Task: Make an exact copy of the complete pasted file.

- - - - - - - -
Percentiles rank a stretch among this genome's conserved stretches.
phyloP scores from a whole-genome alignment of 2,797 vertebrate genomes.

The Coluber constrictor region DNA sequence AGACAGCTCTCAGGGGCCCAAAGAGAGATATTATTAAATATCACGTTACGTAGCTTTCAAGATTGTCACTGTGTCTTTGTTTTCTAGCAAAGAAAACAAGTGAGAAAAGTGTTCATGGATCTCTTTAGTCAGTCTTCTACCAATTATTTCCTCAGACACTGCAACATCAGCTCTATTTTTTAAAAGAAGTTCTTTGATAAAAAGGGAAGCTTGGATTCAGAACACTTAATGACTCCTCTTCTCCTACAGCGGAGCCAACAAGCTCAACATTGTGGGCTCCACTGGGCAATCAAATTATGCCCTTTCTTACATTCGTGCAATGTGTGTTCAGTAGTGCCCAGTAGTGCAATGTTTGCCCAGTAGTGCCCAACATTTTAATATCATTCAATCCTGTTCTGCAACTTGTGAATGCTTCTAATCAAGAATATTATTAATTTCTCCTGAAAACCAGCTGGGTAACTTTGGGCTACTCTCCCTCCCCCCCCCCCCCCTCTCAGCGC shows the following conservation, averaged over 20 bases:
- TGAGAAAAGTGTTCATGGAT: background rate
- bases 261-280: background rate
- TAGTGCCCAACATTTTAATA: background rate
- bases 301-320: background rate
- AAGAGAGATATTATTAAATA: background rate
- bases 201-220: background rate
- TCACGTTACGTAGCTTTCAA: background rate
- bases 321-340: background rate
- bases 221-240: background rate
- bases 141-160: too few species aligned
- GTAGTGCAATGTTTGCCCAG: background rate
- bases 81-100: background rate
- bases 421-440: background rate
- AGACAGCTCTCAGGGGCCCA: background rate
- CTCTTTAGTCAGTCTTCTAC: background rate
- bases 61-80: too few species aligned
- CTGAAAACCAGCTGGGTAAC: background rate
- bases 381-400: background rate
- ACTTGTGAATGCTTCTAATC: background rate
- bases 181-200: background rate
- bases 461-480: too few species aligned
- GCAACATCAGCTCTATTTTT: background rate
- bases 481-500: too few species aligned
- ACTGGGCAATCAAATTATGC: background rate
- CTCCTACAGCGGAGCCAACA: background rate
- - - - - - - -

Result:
Percentiles rank a stretch among this genome's conserved stretches.
phyloP scores from a whole-genome alignment of 2,797 vertebrate genomes.

The Coluber constrictor region DNA sequence AGACAGCTCTCAGGGGCCCAAAGAGAGATATTATTAAATATCACGTTACGTAGCTTTCAAGATTGTCACTGTGTCTTTGTTTTCTAGCAAAGAAAACAAGTGAGAAAAGTGTTCATGGATCTCTTTAGTCAGTCTTCTACCAATTATTTCCTCAGACACTGCAACATCAGCTCTATTTTTTAAAAGAAGTTCTTTGATAAAAAGGGAAGCTTGGATTCAGAACACTTAATGACTCCTCTTCTCCTACAGCGGAGCCAACAAGCTCAACATTGTGGGCTCCACTGGGCAATCAAATTATGCCCTTTCTTACATTCGTGCAATGTGTGTTCAGTAGTGCCCAGTAGTGCAATGTTTGCCCAGTAGTGCCCAACATTTTAATATCATTCAATCCTGTTCTGCAACTTGTGAATGCTTCTAATCAAGAATATTATTAATTTCTCCTGAAAACCAGCTGGGTAACTTTGGGCTACTCTCCCTCCCCCCCCCCCCCCTCTCAGCGC shows the following conservation, averaged over 20 bases:
- TGAGAAAAGTGTTCATGGAT: background rate
- bases 261-280: background rate
- TAGTGCCCAACATTTTAATA: background rate
- bases 301-320: background rate
- AAGAGAGATATTATTAAATA: background rate
- bases 201-220: background rate
- TCACGTTACGTAGCTTTCAA: background rate
- bases 321-340: background rate
- bases 221-240: background rate
- bases 141-160: too few species aligned
- GTAGTGCAATGTTTGCCCAG: background rate
- bases 81-100: background rate
- bases 421-440: background rate
- AGACAGCTCTCAGGGGCCCA: background rate
- CTCTTTAGTCAGTCTTCTAC: background rate
- bases 61-80: too few species aligned
- CTGAAAACCAGCTGGGTAAC: background rate
- bases 381-400: background rate
- ACTTGTGAATGCTTCTAATC: background rate
- bases 181-200: background rate
- bases 461-480: too few species aligned
- GCAACATCAGCTCTATTTTT: background rate
- bases 481-500: too few species aligned
- ACTGGGCAATCAAATTATGC: background rate
- CTCCTACAGCGGAGCCAACA: background rate